Performer: Ivo Graham Photograph by: Matt Stronge Show: Motion Sickness Venue: Pleasance Courtyard (Cabaret Bar) Promoter: Off The Kerb Productions
Tell me about your Edinburgh show.
It is a stern inquisition into my various insecurities about commitment and personal growth, softened up with some lovely observational fluff (headphones, haemorrhoids etc). I’d like to think it’s got real potential, but it’s still very much in the panicked planning stage, so I’ll be spending most of the next month in public libraries and artisan cafes trying to bash it into shape.
Tell me about your first gig.
At Oxford’s Corner Club (now closed), a 5 minute audition spot for the city’s main comedy night, the Free Beer Show (now closed), which I then performed at the following term before going on to set up my own gig, the Ministry of Mirth (now closed). It gives me enormous pride to have spread my nervous, shambling, anecdotal seed across so many of these soon-to-be-deceased establishments while studying at the university, which I’m proud to say is still going strong to this day.
Do you have any rituals before going on stage?
I take a deep breath to prepare myself for the 20 minutes (even worse if it’s an hour!!!) I’m about to spend away from my phone, and fire off a few texts to various whatsapp groups / estranged university pals / secret crushes to make sure there’s a big dump of red notifications waiting for me when I get back.
Tell me about your best and worst review.
The journalist Paul Fleckney wrote an extremely kind review of my second Edinburgh show, for which I remain pathetically grateful to this day. Other comedy critics have been harsher (but usually fair) over the years, but the most damning reviews ever came in the form of tweets I received after gracing/ruining the talking heads show “Football’s Funniest Moments” in 2014, all of which posited not incorrectly that my contributions had actually made many of the football moments less funny.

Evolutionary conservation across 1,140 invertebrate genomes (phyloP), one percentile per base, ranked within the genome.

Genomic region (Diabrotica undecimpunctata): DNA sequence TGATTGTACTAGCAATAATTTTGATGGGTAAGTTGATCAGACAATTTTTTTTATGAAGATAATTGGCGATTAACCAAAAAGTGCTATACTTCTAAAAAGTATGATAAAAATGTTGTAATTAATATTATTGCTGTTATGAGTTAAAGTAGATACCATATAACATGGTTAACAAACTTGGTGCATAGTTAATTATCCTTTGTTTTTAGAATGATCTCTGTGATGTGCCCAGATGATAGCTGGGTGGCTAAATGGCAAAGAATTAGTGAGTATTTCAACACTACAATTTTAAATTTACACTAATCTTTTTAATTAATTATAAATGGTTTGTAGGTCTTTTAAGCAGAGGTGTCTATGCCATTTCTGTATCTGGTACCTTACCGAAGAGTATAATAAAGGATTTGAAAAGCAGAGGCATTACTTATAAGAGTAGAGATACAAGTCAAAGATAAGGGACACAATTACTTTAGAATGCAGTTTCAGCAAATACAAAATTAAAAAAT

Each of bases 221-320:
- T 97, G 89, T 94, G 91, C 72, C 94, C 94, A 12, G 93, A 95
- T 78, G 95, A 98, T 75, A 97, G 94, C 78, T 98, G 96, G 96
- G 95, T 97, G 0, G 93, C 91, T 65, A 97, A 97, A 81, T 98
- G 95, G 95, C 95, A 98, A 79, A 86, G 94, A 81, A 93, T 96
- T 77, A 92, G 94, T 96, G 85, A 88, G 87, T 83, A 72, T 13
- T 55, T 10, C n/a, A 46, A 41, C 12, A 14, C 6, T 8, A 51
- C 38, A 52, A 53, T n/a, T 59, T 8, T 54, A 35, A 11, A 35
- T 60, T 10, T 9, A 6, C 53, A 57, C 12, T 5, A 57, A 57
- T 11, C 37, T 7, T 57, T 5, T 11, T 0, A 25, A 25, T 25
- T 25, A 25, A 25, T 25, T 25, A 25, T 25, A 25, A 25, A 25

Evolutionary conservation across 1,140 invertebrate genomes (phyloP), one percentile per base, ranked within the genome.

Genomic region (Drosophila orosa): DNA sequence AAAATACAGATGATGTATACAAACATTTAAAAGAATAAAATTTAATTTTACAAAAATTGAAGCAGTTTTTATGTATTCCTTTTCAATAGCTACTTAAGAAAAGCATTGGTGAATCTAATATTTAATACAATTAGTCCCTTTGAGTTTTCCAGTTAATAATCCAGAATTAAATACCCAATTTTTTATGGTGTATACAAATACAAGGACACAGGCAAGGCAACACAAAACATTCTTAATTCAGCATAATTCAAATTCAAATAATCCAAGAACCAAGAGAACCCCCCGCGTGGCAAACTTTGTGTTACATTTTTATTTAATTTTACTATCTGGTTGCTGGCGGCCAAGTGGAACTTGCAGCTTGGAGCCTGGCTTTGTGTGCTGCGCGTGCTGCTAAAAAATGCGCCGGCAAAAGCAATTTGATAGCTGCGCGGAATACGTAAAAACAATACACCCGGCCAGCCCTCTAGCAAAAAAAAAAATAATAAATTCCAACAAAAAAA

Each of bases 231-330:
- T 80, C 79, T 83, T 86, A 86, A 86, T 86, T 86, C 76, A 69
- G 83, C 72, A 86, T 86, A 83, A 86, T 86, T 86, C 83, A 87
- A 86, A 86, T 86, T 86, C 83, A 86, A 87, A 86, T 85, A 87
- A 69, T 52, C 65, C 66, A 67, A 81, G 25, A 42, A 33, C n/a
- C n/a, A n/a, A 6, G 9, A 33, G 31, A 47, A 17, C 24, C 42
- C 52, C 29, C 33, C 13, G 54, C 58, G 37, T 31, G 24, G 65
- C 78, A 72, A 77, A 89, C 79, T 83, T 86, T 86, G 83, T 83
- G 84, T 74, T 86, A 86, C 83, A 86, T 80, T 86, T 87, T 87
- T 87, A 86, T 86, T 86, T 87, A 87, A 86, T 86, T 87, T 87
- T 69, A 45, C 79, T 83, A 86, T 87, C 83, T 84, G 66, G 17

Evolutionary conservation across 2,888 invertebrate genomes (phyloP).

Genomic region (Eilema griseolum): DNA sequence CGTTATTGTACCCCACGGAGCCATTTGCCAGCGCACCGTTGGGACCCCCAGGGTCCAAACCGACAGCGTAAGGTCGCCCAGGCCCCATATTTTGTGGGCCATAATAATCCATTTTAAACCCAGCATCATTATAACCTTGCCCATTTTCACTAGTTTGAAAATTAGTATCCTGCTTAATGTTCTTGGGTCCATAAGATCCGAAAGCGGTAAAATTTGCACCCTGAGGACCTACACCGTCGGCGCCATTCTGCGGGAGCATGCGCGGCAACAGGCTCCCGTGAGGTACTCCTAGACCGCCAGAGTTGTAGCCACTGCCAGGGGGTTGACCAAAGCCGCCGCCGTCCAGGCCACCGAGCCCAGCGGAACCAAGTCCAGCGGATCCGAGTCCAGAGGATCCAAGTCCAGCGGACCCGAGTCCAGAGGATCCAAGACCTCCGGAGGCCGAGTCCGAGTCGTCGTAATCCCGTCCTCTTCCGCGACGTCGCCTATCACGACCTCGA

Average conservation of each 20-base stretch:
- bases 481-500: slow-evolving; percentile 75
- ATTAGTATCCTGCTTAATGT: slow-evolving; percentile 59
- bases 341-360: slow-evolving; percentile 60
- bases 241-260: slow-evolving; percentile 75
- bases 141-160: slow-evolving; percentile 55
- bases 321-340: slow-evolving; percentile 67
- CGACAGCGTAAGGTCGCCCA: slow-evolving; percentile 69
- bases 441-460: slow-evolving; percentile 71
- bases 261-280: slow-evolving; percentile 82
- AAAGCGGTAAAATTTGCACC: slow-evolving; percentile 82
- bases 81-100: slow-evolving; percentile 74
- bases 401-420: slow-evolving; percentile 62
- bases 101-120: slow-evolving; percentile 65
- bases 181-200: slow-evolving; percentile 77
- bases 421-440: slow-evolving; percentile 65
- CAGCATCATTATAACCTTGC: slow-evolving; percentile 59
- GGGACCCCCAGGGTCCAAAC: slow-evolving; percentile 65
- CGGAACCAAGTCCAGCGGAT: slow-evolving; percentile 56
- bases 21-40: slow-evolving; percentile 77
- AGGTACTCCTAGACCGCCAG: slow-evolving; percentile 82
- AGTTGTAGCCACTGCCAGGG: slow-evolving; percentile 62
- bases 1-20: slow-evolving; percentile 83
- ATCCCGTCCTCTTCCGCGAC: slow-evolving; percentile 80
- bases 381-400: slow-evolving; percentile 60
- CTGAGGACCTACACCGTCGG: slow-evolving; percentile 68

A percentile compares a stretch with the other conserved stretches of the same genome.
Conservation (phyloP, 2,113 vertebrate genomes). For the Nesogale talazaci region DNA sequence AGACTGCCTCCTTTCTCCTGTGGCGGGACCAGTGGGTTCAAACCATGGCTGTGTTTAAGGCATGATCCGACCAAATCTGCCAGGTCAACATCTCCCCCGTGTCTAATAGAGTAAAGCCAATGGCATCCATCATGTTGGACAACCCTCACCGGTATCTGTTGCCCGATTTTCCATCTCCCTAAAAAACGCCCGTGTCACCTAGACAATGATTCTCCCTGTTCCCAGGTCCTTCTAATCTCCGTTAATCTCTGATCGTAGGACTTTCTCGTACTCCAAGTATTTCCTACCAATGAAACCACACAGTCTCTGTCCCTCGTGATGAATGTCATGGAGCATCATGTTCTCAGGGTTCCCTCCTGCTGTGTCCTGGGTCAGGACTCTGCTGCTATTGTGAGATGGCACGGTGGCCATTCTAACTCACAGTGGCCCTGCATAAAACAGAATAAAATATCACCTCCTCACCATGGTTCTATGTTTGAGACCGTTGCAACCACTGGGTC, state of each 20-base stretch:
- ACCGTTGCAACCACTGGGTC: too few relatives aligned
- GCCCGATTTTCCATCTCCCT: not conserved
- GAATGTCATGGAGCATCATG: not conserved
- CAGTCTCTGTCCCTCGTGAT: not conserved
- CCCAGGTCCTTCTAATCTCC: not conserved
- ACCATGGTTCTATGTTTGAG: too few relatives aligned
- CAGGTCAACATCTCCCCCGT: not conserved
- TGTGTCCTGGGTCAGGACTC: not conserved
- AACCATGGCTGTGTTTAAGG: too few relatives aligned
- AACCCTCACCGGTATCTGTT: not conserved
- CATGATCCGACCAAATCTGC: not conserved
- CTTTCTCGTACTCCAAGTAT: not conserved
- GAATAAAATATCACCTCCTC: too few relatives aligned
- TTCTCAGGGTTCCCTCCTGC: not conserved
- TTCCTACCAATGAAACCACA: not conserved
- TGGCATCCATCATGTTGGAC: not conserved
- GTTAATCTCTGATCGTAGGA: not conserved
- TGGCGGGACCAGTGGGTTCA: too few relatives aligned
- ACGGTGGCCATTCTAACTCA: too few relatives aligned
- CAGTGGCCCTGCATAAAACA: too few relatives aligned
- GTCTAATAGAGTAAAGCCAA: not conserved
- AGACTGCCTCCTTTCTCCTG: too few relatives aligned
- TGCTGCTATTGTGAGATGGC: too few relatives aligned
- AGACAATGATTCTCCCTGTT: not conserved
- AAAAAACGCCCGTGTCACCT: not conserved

During this Edinburgh run, do you plan to read reviews of your show?
To pretend otherwise would be disingenuous, and I have absolutely no interest in listening to comics talk about how important it is not to.
How do you feel about reviewers generally?
A valid and important part of this industry, doing their best to survive, like the comics themselves, in an increasingly crowded pond. Those student ones that give everyone 5 stars to get their name out there can absolutely go hang, though. I like to see Edinburgh posters uncluttered with stars, and have been doing my best to lead by example since 2013.
In April 2018, YouTube comedian, Markus Meechan (aka Count Dankula) was fined £800 for training his girlfriend’s pug dog to do a Nazi salute with its paw, in response to the phrase ‘Gas the Jews’. Do you believe Meechan committed a criminal offence, and why?
I do not believe he committed a criminal offence, but as one of these hypocritically reactionary lefty snowflakes you get now, I have limited sympathy with the Count, or anyone who finds the video funny. And yes, I will be publishing this white-hot take online, just as soon as I can train my aunt’s Basset Hound to mime along with it.
Are there any subjects that are not suitable for comedy?
Phil Babb sliding into a goalpost, apparently.
Have you ever gone too far?
I fell asleep on a train to Yeovil once and had to get a taxi back to the gig from the village of Whimple. Oh, you mean too far in my subject material?! I’m afraid to say I knew exactly what you meant, and my dodging of the question should tell you all you need to know about my propensity for “edgy” comedy.
Looking back over your time as a comedian, tell me about the best gig of your career.
I’ll never forget the, So You Think You’re Funny final in 2009. the first time I’d begun to remotely consider the possibility of this being my career. Needless to say, the decade since has featured innumerable gigs which have suggested otherwise.